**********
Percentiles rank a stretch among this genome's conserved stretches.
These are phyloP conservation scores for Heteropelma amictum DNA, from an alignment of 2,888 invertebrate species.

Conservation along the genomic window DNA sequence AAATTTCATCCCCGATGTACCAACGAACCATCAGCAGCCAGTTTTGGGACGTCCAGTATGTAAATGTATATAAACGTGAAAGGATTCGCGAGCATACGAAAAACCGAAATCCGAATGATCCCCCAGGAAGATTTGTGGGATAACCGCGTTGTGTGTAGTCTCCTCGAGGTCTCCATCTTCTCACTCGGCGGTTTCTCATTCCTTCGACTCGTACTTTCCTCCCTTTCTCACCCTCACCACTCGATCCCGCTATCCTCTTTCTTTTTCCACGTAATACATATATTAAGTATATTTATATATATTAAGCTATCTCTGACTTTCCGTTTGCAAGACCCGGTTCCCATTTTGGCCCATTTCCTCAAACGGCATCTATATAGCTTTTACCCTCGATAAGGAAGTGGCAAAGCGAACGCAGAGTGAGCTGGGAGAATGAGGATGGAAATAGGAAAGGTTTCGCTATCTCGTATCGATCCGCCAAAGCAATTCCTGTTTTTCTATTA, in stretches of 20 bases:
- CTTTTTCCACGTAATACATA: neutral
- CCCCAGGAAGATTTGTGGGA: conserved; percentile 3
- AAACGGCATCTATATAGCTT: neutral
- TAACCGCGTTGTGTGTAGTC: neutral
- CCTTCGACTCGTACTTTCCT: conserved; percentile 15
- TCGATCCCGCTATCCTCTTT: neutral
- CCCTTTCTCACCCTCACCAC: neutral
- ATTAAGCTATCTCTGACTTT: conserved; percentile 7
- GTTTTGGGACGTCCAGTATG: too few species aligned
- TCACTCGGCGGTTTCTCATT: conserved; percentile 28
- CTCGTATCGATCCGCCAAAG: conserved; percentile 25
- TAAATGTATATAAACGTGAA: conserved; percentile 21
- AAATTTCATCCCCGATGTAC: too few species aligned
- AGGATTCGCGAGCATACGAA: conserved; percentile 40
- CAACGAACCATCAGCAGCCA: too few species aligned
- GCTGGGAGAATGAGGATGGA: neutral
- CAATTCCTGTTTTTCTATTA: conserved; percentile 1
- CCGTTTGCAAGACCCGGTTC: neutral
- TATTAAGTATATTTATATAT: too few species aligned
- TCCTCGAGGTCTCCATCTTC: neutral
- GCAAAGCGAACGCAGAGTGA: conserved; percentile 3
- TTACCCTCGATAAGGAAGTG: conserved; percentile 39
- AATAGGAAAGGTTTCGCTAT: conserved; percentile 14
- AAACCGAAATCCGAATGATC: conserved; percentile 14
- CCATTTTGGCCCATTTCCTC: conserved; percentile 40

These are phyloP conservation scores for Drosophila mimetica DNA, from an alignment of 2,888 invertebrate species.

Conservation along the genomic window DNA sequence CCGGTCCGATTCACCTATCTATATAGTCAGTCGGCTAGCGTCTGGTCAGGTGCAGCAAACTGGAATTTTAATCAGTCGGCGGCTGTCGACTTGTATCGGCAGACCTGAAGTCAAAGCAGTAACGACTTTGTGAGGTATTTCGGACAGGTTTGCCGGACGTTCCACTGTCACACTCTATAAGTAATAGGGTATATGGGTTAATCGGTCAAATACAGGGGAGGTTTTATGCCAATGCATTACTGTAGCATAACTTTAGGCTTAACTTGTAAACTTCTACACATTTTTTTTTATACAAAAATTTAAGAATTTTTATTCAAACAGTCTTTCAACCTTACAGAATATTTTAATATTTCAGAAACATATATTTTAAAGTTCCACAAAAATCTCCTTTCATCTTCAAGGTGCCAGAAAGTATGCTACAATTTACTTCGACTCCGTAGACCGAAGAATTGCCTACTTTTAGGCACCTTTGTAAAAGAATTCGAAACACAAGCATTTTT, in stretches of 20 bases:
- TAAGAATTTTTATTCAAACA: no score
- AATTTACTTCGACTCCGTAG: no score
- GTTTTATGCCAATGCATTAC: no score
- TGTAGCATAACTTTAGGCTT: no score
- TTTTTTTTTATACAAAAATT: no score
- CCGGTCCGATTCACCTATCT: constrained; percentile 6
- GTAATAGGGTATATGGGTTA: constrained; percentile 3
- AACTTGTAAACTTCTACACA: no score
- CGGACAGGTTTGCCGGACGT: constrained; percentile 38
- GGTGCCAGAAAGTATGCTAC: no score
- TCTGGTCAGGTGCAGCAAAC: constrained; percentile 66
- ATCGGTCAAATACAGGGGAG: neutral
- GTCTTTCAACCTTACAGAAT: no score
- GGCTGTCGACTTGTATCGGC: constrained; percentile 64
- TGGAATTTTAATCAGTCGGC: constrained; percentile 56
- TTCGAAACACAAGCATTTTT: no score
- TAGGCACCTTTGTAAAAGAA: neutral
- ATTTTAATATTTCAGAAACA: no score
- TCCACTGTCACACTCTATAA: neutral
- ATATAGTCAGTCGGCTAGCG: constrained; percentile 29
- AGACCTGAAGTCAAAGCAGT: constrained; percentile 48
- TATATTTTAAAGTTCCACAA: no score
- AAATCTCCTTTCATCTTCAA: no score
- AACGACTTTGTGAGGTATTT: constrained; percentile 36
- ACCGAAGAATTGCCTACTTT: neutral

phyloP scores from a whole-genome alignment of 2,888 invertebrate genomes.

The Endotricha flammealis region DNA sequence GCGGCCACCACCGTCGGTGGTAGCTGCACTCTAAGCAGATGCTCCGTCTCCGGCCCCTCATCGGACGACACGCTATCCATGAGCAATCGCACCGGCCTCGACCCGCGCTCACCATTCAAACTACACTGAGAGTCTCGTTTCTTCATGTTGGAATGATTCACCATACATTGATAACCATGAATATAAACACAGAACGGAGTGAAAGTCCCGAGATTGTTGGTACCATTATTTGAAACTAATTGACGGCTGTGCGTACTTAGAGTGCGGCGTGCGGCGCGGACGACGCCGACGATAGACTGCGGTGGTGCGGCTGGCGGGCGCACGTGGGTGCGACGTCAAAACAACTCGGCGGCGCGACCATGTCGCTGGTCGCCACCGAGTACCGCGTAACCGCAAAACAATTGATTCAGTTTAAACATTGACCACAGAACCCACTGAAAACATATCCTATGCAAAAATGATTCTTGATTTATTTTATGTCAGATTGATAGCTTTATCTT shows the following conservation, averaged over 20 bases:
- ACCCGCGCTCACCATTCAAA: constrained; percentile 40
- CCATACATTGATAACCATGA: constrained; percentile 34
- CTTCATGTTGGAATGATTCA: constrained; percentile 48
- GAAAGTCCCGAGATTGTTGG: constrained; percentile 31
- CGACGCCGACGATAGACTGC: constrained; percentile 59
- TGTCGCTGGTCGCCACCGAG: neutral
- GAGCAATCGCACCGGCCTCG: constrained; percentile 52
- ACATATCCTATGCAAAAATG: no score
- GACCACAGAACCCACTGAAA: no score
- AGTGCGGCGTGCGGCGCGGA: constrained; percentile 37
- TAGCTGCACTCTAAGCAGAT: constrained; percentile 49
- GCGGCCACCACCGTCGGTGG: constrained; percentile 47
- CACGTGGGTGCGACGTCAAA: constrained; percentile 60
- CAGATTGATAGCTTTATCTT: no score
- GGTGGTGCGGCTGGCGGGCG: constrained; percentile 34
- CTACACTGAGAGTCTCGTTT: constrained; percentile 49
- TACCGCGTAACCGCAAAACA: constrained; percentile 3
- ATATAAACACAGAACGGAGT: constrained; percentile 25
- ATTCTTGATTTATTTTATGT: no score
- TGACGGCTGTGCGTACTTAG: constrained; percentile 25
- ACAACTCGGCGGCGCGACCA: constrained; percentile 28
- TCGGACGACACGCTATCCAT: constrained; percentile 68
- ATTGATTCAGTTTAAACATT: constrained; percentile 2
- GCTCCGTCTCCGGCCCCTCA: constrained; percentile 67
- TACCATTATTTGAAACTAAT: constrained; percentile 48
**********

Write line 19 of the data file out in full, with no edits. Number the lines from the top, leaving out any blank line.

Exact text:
- GCTGGGAGAATGAGGATGGA: neutral